World Challenge

World Challenge

Posted: 07/08/2019

After the success of the previous World Challenge expedition to India a few years ago, another eager twenty-two challengers nervously embarked on a three week adventure to Zambia over the summer.

The trip consisted of three phases. First, the project phase. The groups travelled to Mwandi; a small village which consisted of a singular tarmac high street, around which mud huts were dotted, and, beyond that, just the wild African bush. There, we helped to build a hut for 70-year-old Mary and her eight children and grandchildren. Our work involved the two techniques of mud ‘throwing’ and ‘smoothing’, in which we tried to throw wet mud at the wall (or in some cases, at each other) and pray that it stuck. It took us (a group of ten or so 16-year-olds) a day to complete one layer; it took Mary (a 70-year-old woman) about three hours, putting us all to shame.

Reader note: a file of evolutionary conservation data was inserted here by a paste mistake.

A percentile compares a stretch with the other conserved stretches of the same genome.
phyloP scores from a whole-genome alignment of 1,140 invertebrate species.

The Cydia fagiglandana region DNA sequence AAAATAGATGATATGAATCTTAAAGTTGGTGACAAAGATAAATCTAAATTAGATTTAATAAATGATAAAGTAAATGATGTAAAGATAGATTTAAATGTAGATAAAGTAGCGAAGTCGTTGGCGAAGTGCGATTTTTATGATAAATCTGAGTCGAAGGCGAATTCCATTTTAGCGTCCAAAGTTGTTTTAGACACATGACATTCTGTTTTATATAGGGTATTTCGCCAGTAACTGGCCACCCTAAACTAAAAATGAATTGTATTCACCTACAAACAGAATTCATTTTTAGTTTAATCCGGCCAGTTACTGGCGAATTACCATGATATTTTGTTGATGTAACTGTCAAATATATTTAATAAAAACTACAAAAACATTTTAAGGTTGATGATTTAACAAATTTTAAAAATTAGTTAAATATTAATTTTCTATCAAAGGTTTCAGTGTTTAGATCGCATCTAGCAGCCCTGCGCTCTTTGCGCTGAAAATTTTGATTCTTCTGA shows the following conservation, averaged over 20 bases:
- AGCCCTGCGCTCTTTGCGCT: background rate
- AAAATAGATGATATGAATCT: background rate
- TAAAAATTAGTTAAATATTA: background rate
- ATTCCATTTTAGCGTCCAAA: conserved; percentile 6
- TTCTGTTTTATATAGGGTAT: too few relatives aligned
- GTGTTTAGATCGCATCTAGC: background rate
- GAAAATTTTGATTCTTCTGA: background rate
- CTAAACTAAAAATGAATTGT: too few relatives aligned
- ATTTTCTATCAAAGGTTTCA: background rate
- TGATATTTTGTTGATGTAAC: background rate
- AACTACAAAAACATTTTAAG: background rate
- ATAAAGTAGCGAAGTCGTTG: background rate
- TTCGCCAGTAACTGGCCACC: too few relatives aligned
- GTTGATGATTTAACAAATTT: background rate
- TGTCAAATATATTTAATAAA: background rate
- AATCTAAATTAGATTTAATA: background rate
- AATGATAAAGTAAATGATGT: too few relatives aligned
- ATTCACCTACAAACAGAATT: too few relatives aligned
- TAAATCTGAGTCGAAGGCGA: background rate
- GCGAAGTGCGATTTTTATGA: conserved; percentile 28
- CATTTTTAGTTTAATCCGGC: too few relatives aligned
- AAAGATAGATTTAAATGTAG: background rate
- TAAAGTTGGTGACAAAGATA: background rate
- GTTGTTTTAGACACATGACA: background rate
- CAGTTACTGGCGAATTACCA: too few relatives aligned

The second phase was the hardest of all; the trek phase. Though the beautiful views of the Batoka Gorge and the mighty Zambezi River did take the sting out of the four day trek, it was the nights sleeping in mosquito nets, on sandy beaches, staring at the Milky Way that made the sweat and aching muscles worth it. The true definition of wild camping, there were zero facilities other than a brief wash in the Zambezi and cooking on open fires.

Finally, there was some much required rest and relaxation in the last week of the trip. Of course, we could not leave Zambia without seeing mighty Victoria Falls herself, both from the safety of the viewing platforms, and also zooming past them on a zipwire, trying not to look at the 110m drop into the ‘boiling pot’ below. A sunset river safari on a private boat was idyllic to round off our time in Livingstone.

However, if we could pick out one thing, the highlight of the trip would be the safari in South Luangwa National Park, where we saw four of the big five. Most notably, we saw a male lion yawning mere feet away from the car and watched as a leopard protected his dinner from a prowling hyena.

Needless to say, it was an exciting trip, but also a challenging one, and the invaluable skills and memories we have made will stay with us forever.

Written by Lucia G and Elizabeth A

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